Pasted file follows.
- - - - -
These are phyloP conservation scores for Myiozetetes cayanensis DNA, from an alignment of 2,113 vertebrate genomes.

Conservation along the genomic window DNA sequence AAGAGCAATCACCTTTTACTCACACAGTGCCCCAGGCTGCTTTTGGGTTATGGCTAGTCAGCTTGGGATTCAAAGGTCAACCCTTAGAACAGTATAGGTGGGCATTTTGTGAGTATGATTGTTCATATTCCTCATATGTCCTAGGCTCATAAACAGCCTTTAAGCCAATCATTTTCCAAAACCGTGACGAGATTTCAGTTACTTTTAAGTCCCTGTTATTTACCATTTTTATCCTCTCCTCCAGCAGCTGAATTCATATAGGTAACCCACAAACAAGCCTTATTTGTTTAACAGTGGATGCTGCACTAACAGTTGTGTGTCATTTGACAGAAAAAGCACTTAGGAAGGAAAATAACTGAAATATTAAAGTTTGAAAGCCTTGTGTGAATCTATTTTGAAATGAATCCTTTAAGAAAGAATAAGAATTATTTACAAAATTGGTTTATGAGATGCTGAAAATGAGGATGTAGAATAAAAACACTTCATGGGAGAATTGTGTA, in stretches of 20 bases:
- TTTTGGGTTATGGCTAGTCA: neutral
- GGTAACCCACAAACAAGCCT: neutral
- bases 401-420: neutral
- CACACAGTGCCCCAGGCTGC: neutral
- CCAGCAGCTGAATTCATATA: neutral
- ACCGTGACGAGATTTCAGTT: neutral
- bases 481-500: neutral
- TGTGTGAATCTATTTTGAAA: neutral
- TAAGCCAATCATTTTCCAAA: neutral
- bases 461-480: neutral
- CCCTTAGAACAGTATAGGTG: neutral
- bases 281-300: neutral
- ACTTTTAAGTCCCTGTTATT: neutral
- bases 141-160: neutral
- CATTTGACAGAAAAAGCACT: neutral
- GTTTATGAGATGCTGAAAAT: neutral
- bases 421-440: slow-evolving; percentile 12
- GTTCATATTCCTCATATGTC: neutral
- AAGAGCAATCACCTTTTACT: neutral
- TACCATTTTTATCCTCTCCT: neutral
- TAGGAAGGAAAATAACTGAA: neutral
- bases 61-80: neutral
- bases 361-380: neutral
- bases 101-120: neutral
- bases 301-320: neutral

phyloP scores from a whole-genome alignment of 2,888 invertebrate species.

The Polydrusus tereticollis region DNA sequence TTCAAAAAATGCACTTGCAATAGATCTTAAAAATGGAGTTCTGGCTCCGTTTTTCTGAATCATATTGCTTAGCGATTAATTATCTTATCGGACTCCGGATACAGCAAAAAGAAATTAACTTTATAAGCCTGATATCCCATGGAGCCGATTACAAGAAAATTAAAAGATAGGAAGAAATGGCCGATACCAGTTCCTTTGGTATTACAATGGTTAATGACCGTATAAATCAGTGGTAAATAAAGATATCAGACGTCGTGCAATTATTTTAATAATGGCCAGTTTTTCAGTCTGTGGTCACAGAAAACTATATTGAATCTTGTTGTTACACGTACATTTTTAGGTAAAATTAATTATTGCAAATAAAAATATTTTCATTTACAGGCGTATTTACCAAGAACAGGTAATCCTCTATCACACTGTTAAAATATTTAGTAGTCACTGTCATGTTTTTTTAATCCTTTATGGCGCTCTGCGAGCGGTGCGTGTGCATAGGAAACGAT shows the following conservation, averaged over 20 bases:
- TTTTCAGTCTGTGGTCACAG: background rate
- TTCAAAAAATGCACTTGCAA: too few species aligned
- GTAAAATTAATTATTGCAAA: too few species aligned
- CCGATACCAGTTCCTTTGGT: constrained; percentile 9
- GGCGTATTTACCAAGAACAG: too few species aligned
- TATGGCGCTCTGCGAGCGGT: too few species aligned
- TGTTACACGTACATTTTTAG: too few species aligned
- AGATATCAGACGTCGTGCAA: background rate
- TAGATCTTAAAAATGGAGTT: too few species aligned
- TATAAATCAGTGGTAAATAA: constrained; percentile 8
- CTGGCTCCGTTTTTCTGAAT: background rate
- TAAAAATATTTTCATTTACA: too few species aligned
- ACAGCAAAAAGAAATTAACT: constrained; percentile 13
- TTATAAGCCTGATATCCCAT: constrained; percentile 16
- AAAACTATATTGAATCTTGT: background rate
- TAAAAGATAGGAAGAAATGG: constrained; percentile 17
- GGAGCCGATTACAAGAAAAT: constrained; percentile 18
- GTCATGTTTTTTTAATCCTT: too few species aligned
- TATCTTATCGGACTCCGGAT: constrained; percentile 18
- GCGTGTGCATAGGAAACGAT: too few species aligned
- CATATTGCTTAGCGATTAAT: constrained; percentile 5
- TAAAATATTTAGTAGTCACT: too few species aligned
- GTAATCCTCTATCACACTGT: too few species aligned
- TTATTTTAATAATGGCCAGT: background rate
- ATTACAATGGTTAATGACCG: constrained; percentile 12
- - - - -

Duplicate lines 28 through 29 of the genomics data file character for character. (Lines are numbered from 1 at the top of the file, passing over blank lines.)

phyloP scores from a whole-genome alignment of 2,888 invertebrate species.

The Polydrusus tereticollis region DNA sequence TTCAAAAAATGCACTTGCAATAGATCTTAAAAATGGAGTTCTGGCTCCGTTTTTCTGAATCATATTGCTTAGCGATTAATTATCTTATCGGACTCCGGATACAGCAAAAAGAAATTAACTTTATAAGCCTGATATCCCATGGAGCCGATTACAAGAAAATTAAAAGATAGGAAGAAATGGCCGATACCAGTTCCTTTGGTATTACAATGGTTAATGACCGTATAAATCAGTGGTAAATAAAGATATCAGACGTCGTGCAATTATTTTAATAATGGCCAGTTTTTCAGTCTGTGGTCACAGAAAACTATATTGAATCTTGTTGTTACACGTACATTTTTAGGTAAAATTAATTATTGCAAATAAAAATATTTTCATTTACAGGCGTATTTACCAAGAACAGGTAATCCTCTATCACACTGTTAAAATATTTAGTAGTCACTGTCATGTTTTTTTAATCCTTTATGGCGCTCTGCGAGCGGTGCGTGTGCATAGGAAACGAT shows the following conservation, averaged over 20 bases: